“This one. I’ll take this one.” Papers were signed, money was exchanged, and off we went. As we drove, he laid in the passenger seat of my car and was chill. One of my favorite songs was from the ’60s, at the time. And for that, I named him Louie, after the Kingman’s classic song.
Louie lived in the lap of luxury. He was an outside cat during the day and stayed in an unattached garage at night, to keep him away from nighttime predators. He brought me mice and moles and lizards and once he brought me a little green snake. He held it with his mouth as he trotted to me, the snake sweeping around his head trying to get away. He dropped it at my feet. I petted him and loved him and told him how good he was. Then I put him in his garage and took the snake back into the woods to, hopefully, get over the trauma of being caught and to live a long life.

Louie was smart, too. At night, before I settled in, I would go to the large gate that marked the entrance into the woods and call for him. After a few minutes, here he would come, trotting out of the darkness and up to me. I’d pick him up, I’d love on him, and then take him into the garage, where there were fresh food and water. I’d close the door and know he was safe for another night.

All good things come to an end. One day when I was in town, Louie got run over. My dad told me when I got home that day. He found him and buried him while I was gone. I went to his grave and cried. He was absolutely one of the best cats this world ever produced. Smart and loving. He was a cat anybody would love to have. I was honored to have him in my life. Maybe the word I should use is blessed.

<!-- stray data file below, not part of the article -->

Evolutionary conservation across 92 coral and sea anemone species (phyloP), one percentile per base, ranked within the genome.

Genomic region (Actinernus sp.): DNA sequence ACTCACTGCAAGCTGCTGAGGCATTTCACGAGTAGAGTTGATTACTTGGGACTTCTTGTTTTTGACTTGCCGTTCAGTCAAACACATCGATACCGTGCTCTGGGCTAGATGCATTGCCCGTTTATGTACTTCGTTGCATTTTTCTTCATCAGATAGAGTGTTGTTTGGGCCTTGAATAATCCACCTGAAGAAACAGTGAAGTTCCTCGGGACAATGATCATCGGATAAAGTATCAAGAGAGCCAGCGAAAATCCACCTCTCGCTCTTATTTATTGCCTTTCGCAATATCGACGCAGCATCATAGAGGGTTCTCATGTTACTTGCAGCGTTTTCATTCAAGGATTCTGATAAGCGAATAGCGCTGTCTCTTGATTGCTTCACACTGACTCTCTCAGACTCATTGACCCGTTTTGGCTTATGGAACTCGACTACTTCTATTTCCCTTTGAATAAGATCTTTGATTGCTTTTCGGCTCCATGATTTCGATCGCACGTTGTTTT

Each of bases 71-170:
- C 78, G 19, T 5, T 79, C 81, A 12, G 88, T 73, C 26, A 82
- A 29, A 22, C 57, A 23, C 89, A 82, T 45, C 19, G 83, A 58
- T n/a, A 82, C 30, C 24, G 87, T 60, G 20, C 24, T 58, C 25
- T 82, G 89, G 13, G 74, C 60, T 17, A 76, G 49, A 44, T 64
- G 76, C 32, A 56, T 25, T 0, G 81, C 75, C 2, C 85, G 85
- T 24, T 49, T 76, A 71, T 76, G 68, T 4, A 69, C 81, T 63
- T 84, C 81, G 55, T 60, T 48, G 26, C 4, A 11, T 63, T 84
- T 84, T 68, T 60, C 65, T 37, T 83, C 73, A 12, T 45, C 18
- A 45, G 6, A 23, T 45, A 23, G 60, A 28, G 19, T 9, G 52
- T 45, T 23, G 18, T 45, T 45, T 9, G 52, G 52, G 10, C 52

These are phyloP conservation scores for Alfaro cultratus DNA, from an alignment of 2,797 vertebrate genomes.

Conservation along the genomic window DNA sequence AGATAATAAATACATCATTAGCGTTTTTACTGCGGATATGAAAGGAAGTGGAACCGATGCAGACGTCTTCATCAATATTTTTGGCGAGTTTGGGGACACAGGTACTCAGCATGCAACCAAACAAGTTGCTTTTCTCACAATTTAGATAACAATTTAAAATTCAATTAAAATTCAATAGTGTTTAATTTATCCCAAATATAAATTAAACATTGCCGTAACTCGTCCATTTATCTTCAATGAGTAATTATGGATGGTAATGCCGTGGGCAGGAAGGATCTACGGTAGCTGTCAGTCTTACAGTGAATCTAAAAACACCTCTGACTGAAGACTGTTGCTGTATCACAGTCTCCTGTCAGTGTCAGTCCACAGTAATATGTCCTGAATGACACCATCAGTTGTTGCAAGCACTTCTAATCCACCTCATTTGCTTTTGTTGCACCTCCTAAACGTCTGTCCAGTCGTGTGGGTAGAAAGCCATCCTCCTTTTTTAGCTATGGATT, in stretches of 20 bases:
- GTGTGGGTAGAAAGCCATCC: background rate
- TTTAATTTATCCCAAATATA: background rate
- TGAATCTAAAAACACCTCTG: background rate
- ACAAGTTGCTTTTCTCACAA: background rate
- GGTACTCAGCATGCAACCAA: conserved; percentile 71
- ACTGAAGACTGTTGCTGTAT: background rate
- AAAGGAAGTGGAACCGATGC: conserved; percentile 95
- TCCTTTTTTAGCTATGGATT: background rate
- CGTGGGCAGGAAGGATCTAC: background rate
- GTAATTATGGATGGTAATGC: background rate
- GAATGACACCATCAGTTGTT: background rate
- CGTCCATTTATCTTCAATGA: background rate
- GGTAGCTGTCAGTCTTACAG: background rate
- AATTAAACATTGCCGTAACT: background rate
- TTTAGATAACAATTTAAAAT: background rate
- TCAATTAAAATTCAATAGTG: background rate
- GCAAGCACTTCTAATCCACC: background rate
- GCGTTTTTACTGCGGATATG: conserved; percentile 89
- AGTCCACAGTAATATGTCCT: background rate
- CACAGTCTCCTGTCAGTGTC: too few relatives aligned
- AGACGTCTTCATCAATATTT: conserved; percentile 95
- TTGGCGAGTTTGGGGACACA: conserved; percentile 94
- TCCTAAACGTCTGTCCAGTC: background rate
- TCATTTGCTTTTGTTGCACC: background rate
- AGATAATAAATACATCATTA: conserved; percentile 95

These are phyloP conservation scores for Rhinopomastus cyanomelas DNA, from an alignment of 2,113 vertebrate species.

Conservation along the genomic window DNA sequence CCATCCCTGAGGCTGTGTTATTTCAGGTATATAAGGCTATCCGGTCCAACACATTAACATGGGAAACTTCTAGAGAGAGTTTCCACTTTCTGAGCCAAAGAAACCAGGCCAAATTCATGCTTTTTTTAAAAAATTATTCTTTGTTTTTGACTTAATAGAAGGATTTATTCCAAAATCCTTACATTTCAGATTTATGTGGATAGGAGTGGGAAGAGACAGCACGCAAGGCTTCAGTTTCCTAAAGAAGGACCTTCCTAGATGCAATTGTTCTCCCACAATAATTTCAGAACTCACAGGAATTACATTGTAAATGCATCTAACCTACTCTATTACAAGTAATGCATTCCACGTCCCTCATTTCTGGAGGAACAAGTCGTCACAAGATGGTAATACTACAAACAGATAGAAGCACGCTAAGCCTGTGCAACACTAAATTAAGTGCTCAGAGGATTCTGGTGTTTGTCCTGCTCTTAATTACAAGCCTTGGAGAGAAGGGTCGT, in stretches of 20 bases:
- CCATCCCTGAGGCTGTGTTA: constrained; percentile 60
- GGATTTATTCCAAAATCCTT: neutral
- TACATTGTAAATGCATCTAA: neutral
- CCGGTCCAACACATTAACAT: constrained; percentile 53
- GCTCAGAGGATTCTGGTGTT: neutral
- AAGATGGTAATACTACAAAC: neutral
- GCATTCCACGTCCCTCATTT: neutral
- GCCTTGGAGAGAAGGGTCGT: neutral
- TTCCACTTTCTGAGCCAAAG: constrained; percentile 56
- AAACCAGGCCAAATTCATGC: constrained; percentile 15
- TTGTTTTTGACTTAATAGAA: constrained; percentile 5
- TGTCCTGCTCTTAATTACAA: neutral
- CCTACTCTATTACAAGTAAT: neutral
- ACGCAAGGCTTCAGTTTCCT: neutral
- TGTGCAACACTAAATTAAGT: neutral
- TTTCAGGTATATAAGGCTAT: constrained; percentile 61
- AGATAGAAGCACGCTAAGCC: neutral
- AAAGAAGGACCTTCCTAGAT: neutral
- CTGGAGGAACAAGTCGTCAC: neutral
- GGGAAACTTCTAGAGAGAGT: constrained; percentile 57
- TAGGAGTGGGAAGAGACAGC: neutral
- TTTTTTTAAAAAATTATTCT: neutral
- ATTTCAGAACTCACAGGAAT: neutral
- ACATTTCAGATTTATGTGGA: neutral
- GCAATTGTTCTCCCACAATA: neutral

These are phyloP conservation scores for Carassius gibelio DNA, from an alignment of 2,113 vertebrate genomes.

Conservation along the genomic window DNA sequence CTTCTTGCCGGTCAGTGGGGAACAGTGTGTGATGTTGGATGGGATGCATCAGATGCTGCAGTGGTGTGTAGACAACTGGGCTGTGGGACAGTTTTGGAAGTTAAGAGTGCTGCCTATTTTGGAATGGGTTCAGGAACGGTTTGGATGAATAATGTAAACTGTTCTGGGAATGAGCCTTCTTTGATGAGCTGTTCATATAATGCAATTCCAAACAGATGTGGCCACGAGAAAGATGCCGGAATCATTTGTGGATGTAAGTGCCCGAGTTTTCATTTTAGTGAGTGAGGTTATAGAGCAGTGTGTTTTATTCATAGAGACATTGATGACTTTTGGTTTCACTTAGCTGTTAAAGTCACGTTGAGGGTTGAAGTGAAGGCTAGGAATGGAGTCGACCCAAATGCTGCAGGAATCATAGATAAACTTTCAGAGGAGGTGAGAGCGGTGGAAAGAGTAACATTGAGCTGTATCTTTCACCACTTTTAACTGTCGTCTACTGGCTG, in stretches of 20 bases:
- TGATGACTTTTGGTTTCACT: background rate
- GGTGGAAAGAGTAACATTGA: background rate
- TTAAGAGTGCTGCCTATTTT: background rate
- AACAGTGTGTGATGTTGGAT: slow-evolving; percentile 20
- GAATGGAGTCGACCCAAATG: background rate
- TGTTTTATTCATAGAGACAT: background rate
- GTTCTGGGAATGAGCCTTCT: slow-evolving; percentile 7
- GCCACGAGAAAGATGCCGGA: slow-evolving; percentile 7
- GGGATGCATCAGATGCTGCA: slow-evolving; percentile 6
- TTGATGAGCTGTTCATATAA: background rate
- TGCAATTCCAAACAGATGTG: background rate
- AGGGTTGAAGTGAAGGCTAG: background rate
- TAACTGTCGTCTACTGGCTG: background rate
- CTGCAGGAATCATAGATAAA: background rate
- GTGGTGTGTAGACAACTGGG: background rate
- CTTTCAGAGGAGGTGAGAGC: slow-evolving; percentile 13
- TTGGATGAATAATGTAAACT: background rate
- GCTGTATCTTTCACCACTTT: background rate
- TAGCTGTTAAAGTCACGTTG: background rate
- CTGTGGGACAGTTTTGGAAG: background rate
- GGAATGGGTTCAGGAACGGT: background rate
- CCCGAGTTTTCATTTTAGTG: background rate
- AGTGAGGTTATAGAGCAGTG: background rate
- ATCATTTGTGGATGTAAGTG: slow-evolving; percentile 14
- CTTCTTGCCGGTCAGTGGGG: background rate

Since then, there was my cat Sphinx (which I’ve talked about before) and Max (another all white cat and deaf on top of that) and, of course, Trinity (see blog post-Trinity: Queen of Felines for her story).

And now, there’s a cat, who is the epitome of all things that make cats awesome, the captain, the monkey kitty, Mr. Handsome, the king of cats…CJ. Because of him, I have become partial to black cats.
For over eleven years of him being here in our home, he has become my four-legged best friend. He is usually sitting near me. As I sit on the couch, writing this, he’s right next to me, so close I can lean over slightly and kiss him on the head (which I just did).
This behavior is looked down on by his brother, Sam, and our boxer, Louis. I do make sure I spend time with them, too.